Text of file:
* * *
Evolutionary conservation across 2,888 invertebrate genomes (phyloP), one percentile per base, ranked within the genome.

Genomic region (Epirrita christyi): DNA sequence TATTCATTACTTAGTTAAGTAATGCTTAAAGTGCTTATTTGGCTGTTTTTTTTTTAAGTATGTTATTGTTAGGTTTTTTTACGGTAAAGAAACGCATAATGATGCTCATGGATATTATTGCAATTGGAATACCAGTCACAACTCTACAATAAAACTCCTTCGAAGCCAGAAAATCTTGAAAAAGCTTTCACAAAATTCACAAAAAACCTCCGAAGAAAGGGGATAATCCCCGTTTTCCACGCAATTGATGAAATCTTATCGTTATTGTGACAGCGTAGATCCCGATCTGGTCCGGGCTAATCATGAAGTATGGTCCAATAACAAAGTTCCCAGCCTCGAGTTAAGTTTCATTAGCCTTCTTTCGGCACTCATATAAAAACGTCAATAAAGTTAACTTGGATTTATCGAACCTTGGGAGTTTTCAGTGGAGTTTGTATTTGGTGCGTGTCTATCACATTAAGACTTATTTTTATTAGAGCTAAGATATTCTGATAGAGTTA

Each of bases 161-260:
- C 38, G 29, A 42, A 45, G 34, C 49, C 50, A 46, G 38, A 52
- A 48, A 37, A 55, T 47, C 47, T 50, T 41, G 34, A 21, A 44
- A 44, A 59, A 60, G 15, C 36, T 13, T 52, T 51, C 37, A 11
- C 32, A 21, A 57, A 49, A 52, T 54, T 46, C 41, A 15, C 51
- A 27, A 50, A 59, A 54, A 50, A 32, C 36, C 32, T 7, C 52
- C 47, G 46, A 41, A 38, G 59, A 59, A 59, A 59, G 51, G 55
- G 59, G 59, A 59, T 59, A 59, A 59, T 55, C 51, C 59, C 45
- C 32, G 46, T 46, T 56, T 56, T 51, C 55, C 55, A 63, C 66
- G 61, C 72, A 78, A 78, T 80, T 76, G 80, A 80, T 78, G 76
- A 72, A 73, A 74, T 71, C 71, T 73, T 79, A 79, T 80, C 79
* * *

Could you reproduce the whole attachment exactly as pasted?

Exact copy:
Evolutionary conservation across 2,888 invertebrate genomes (phyloP), one percentile per base, ranked within the genome.

Genomic region (Epirrita christyi): DNA sequence TATTCATTACTTAGTTAAGTAATGCTTAAAGTGCTTATTTGGCTGTTTTTTTTTTAAGTATGTTATTGTTAGGTTTTTTTACGGTAAAGAAACGCATAATGATGCTCATGGATATTATTGCAATTGGAATACCAGTCACAACTCTACAATAAAACTCCTTCGAAGCCAGAAAATCTTGAAAAAGCTTTCACAAAATTCACAAAAAACCTCCGAAGAAAGGGGATAATCCCCGTTTTCCACGCAATTGATGAAATCTTATCGTTATTGTGACAGCGTAGATCCCGATCTGGTCCGGGCTAATCATGAAGTATGGTCCAATAACAAAGTTCCCAGCCTCGAGTTAAGTTTCATTAGCCTTCTTTCGGCACTCATATAAAAACGTCAATAAAGTTAACTTGGATTTATCGAACCTTGGGAGTTTTCAGTGGAGTTTGTATTTGGTGCGTGTCTATCACATTAAGACTTATTTTTATTAGAGCTAAGATATTCTGATAGAGTTA

Each of bases 161-260:
- C 38, G 29, A 42, A 45, G 34, C 49, C 50, A 46, G 38, A 52
- A 48, A 37, A 55, T 47, C 47, T 50, T 41, G 34, A 21, A 44
- A 44, A 59, A 60, G 15, C 36, T 13, T 52, T 51, C 37, A 11
- C 32, A 21, A 57, A 49, A 52, T 54, T 46, C 41, A 15, C 51
- A 27, A 50, A 59, A 54, A 50, A 32, C 36, C 32, T 7, C 52
- C 47, G 46, A 41, A 38, G 59, A 59, A 59, A 59, G 51, G 55
- G 59, G 59, A 59, T 59, A 59, A 59, T 55, C 51, C 59, C 45
- C 32, G 46, T 46, T 56, T 56, T 51, C 55, C 55, A 63, C 66
- G 61, C 72, A 78, A 78, T 80, T 76, G 80, A 80, T 78, G 76
- A 72, A 73, A 74, T 71, C 71, T 73, T 79, A 79, T 80, C 79